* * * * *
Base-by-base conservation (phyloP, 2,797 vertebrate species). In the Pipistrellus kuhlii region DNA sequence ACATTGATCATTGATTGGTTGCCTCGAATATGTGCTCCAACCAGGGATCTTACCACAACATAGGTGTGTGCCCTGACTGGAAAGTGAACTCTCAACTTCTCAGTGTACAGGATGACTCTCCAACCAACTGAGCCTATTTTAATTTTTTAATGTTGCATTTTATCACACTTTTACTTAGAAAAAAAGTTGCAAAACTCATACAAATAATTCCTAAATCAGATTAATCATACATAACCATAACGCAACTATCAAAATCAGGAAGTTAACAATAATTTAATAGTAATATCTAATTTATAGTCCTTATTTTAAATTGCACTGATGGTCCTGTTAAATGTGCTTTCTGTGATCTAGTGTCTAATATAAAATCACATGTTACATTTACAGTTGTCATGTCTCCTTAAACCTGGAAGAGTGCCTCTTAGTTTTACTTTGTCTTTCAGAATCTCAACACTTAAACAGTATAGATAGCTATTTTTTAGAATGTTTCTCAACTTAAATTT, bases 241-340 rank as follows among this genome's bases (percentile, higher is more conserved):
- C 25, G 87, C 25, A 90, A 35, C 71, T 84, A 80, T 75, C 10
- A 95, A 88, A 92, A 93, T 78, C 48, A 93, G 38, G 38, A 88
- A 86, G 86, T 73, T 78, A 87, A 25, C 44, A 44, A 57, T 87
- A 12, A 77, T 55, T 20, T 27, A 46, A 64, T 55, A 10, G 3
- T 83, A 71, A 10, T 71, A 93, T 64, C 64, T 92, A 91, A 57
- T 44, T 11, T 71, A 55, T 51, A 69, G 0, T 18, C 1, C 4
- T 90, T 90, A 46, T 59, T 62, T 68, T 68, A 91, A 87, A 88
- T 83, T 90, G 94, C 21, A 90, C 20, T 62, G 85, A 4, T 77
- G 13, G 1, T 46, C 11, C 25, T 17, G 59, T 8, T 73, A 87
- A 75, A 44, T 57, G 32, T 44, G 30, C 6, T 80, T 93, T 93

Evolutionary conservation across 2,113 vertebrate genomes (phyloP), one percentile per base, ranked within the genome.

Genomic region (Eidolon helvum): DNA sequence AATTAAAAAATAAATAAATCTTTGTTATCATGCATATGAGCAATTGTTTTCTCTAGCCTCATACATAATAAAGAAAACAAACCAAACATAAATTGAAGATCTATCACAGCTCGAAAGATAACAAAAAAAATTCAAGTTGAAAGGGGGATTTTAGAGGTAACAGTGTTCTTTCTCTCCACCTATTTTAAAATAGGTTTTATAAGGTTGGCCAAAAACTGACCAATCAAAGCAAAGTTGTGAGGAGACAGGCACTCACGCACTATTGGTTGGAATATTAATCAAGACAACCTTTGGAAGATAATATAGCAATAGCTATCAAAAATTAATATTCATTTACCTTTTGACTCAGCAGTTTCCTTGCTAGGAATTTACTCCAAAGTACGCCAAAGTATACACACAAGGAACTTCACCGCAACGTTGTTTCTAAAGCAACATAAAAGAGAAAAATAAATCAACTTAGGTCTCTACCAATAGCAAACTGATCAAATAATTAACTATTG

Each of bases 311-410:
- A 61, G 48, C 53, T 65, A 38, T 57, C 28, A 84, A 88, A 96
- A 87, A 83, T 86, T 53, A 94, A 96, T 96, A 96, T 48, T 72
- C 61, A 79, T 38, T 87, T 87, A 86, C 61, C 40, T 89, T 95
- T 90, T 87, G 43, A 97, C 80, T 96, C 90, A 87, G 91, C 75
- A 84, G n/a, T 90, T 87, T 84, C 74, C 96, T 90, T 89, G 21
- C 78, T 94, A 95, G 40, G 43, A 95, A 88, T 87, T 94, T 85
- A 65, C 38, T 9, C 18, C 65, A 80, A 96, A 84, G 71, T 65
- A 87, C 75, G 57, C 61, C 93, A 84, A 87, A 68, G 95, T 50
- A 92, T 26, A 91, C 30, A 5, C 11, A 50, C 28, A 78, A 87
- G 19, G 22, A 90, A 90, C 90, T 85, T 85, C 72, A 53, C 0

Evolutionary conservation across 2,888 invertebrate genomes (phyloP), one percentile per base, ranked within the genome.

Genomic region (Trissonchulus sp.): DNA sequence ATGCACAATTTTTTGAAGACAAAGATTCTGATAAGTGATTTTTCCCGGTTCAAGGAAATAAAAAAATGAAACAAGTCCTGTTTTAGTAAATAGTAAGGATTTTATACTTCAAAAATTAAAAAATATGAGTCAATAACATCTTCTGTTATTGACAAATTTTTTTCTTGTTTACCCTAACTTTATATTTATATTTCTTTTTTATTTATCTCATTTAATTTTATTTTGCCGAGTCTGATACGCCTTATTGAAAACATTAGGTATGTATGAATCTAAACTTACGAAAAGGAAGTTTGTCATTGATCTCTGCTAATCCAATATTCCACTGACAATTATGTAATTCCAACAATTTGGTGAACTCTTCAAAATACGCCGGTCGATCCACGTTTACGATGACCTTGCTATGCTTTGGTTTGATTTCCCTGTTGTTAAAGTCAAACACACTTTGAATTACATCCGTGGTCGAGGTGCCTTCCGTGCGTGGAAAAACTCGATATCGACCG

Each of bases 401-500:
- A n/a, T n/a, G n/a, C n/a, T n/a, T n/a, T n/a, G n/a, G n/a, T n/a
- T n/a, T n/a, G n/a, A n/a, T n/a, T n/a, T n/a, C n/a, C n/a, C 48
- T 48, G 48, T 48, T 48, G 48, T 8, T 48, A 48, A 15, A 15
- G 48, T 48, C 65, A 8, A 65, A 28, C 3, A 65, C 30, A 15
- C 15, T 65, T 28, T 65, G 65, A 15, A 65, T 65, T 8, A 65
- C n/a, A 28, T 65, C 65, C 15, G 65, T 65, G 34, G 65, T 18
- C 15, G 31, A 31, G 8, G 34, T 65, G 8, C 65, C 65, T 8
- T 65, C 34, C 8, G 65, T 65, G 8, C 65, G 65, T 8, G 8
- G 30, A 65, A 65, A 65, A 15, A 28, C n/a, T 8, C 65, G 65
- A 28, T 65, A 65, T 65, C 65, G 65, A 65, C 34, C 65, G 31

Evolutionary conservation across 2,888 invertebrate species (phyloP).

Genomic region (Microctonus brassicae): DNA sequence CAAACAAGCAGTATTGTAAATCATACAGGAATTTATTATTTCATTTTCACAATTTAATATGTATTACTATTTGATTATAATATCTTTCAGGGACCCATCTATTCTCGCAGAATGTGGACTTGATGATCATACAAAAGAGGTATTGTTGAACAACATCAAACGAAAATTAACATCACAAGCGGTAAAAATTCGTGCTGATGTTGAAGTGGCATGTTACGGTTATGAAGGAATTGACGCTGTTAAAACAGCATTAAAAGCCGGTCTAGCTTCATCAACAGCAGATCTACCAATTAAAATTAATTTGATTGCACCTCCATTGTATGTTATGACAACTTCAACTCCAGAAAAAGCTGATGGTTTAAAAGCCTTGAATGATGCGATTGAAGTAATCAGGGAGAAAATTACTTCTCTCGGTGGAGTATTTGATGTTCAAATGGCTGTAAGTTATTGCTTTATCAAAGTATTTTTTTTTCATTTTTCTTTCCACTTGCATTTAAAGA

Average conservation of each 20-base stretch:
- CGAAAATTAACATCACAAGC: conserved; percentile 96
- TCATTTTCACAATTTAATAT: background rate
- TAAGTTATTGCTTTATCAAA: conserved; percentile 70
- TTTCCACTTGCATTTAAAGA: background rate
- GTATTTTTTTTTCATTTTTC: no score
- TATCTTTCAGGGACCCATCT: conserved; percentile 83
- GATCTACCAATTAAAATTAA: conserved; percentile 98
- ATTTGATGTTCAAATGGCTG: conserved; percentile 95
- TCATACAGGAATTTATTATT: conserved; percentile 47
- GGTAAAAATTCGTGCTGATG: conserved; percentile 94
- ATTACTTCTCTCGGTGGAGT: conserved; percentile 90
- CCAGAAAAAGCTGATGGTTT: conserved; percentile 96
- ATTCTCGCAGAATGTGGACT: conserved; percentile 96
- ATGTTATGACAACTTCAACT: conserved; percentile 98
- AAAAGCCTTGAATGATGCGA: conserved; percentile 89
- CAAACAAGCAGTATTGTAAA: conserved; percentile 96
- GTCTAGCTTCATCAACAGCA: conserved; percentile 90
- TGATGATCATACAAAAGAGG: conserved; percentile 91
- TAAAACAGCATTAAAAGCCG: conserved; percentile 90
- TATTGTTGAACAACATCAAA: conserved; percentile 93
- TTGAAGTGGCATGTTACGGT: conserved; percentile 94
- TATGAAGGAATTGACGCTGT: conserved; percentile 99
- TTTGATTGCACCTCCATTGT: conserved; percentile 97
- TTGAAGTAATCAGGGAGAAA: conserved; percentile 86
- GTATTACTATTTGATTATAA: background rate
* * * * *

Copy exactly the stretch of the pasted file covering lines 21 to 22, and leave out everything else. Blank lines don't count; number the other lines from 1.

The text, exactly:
- A 65, C 38, T 9, C 18, C 65, A 80, A 96, A 84, G 71, T 65
- A 87, C 75, G 57, C 61, C 93, A 84, A 87, A 68, G 95, T 50